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I load because I truly enjoy it, I started when I was 14 or 15 and was hooked from the get go! I load mostly large rifle, magnum rifle, and magnum pistol, there's no doubt I save a lot of money loading the calibers I do, I tend to shoot premium bullets for everything from hunting to target shooting, some of the calibers I load for would cost me a fortune to buy just 20 rounds, example being my .257 weatherby, I use weatherby brass, fed 215 primers, Hodgdon powder, and 80 grain barnes ttsx bullets, I havnt tried to figure out my cost to load 20 rounds but would guess its roughly 12 to 15 dollars, even say 20.00 tops, weatherby sells the same premium box of shells, at least bullet and cases are the same for 74.99 per 20 rounds, that's a substantial savings!!! I have a single stage press (redding big boss) so I'm not setup to load thousands of rounds at a time (I have done it) I loaded for .40 S&W and .45 auto but found it very time consuming with my setup and I could buy fairly inexpensive boxes of ammo for these calibers and they are not my forte in the first place, they are fun but something I can live without and not have hurt feelings over it! Where loading really comes in and pays for me, is my large rifle, magnum rifle, and magnum revolvers. If I were to go mainly pistol I would go a totally different route, something in the lines of a dillon
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Old December 30, 2012, 04:21 PM   #7
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I may be behind on shot shell loading supplies, as I don't buy them often. The killer for me was the last time I tried to get lead shot. It had got to be about $50 for a 25 lb bag with tax, unless I wanted to pay shipping on it (which outweighed on-line savings). That's almost $0.16 for 1¼ oz. After a .03/primer and .03/wad (this is getting shipping and/or taxes in where necessary) that put my 1¼ oz loads at about $5.50 a box. I see shells on sale from time to time in that price range. $5.99/25 not uncommon, and $4.99 rarely (though that's probably a 7/8 oz. load). And that's before sales tax.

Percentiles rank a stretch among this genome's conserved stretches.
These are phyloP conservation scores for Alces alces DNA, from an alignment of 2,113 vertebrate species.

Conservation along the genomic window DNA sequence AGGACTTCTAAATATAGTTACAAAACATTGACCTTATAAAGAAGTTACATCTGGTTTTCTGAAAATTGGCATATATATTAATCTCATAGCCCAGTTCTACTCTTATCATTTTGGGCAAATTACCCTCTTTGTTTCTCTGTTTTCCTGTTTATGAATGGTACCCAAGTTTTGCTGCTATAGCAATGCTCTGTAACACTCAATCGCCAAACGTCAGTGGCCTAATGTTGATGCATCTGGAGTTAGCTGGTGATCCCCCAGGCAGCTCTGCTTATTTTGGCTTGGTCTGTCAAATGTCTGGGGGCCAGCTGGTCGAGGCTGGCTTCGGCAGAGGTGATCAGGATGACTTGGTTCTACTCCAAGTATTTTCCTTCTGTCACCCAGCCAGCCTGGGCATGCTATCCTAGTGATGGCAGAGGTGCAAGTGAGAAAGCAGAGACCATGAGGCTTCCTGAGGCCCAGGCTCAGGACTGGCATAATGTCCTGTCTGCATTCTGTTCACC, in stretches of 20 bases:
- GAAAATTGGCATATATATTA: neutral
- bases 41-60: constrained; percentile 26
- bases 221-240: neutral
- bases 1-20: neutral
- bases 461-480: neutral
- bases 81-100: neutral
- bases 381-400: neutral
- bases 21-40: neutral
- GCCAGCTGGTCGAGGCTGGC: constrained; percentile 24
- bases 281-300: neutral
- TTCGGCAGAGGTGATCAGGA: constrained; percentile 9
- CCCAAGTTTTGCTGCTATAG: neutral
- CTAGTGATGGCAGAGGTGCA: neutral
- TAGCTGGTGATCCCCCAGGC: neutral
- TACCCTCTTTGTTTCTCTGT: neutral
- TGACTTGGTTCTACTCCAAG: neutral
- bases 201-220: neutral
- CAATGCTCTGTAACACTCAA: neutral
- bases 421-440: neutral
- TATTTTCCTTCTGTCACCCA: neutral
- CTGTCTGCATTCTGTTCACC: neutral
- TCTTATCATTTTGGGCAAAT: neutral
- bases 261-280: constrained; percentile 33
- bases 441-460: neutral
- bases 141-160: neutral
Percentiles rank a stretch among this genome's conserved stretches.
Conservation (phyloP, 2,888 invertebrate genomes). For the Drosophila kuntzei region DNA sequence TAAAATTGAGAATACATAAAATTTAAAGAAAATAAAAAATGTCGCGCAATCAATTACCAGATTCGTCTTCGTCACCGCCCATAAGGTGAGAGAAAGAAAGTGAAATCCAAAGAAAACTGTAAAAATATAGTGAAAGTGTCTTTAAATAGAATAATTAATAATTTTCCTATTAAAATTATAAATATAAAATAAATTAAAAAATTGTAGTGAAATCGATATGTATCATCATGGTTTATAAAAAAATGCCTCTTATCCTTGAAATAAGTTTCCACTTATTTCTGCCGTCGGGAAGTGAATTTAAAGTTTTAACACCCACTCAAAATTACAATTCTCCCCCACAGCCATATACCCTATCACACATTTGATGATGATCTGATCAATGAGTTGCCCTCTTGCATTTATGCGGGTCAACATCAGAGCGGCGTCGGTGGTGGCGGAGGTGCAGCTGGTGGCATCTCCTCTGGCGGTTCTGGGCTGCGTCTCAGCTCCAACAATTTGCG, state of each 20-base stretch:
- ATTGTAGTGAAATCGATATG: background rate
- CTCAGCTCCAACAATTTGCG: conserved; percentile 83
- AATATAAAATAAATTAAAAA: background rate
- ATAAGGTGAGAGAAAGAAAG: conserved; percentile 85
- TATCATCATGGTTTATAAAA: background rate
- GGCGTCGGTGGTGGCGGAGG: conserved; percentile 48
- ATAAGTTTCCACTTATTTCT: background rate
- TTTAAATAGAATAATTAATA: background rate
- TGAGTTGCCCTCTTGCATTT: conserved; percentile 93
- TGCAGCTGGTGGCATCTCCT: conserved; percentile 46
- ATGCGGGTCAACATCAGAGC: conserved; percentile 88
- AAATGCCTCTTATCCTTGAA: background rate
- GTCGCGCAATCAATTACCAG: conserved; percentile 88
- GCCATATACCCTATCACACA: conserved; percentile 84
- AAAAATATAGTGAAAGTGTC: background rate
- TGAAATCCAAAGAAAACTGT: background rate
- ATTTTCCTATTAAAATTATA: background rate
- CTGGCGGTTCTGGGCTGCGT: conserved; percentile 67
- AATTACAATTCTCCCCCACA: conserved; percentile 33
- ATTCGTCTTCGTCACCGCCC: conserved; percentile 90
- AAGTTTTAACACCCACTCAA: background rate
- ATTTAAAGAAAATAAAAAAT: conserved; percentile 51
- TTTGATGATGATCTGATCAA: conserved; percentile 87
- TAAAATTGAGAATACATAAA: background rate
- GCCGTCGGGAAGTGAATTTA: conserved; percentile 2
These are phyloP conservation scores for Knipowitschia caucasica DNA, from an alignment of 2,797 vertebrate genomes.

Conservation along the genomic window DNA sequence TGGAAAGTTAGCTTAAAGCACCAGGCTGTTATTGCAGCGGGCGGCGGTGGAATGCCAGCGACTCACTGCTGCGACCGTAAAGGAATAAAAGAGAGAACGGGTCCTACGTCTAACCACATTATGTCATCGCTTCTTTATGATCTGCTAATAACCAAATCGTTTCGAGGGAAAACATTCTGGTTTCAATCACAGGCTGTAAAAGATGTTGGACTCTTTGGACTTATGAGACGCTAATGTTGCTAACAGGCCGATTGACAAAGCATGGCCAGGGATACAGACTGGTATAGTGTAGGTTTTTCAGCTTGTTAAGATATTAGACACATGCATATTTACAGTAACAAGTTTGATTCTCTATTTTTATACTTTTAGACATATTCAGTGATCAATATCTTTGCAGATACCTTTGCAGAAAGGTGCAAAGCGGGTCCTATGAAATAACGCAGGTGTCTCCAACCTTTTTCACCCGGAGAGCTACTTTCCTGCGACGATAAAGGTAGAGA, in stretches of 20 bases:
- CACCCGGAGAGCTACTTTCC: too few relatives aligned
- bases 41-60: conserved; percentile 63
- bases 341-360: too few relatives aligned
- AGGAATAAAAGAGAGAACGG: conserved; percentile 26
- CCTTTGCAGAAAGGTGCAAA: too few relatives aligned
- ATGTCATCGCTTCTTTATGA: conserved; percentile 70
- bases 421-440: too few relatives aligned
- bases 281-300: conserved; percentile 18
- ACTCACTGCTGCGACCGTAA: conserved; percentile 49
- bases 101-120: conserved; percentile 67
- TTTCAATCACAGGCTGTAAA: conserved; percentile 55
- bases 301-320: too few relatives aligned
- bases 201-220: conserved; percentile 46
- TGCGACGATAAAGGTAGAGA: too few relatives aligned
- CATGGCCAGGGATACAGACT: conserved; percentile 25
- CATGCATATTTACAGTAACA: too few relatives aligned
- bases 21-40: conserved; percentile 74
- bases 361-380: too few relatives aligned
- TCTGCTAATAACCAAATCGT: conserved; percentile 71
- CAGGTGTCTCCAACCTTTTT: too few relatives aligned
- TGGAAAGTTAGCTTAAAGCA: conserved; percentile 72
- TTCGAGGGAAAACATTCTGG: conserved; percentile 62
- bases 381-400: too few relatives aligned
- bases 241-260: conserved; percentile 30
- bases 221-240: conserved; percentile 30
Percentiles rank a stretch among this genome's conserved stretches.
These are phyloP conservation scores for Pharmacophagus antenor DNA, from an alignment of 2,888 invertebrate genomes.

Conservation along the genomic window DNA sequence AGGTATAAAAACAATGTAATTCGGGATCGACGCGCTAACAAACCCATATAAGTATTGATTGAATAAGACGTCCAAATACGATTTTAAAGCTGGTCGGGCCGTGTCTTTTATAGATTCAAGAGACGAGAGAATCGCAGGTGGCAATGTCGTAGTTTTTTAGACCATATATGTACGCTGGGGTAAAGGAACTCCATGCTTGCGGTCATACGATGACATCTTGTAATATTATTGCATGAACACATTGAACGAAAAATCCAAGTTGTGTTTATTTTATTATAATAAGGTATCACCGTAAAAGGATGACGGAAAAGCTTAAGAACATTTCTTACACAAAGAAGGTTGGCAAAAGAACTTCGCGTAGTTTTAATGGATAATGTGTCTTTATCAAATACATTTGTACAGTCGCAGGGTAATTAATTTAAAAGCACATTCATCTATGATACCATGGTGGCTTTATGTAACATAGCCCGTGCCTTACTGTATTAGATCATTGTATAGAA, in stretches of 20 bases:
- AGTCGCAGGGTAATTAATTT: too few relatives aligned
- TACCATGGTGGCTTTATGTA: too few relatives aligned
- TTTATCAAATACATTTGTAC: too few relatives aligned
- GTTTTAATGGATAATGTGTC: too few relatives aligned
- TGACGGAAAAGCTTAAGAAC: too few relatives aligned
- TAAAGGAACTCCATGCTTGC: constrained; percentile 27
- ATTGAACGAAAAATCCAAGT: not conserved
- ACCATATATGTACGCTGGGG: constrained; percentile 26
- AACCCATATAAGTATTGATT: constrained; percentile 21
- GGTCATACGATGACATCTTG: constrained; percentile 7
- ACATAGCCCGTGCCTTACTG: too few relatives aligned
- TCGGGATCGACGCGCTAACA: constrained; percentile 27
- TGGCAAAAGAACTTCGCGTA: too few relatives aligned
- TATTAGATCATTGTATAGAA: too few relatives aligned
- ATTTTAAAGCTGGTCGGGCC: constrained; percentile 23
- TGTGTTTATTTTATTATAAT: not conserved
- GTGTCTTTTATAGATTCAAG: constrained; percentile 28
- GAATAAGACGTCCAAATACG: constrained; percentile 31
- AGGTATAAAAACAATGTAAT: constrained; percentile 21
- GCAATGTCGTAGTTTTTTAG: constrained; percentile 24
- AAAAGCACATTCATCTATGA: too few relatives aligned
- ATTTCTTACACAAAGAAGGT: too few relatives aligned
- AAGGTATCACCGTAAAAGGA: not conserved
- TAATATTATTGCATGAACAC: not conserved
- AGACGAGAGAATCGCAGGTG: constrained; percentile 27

But you can see why it looked to me like cost and price were closing in on each other. $3.50 would be great, so please feel free to post recommended component sources.
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Old December 30, 2012, 05:30 PM   #8
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IMHO this is not the best time to start reloading, but anytime is better than not at all.
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Old December 30, 2012, 06:24 PM   #9
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Price of shot is up ....but most gun clubs in my area(shotgun clubs) ....sell shot for near their a benefit to the members ..and they're buying it by the ton ( 5 - 6 tons at a time usually ) it means there is some benefit to the members - where most of us that shoot 10 - 20 boxes a week at skeet, trap or sporting clays still reload. Price of shot at my club has been around $26 - $30 a bag with tax for awhile for new Northwest Shot - but if you have to buy off the internet I can see why it may not make a lot of sense.

But in my area promo shells...even 1 oz loads are still $6 a box retail.

We do keep our costs down a little by shooting 1 oz loads in 12ga ...and thats what my prices were based on ....and I prefer a 1 oz load of 8's at about 1225 fps ...but many guys have been shooting 1oz loads for a long time, regardless of the price of shot...its just a better perfoming load in a 12ga.

My loads....Rem STS hulls (12ga), Green Duster wads(1oz), Win 209 primers, Hodgdon Clays powder. ( I buy wads and primers in case lots - and powder in 8 lb kegs ). Rem STS hulls especially in 12ga or 20ga will last easily for 20+ reloads.../ but your right, its the cost of shot that makes up most of your cost to reload.

If I didn't have the advantage of a club buying tons of shot at a the past I've gone in with a couple of buddies ...( at 80 bags to a ton of shot )...if you get 5 or 6 buddies together...its pretty easy to share 3 or 4 tons of shot...I keep at least 20 bags around most of the a mix of 9's and 8's...( 8's for 12ga and 20ga / 9's for 28ga and .410 ) - and then just watch for the best deal I can find.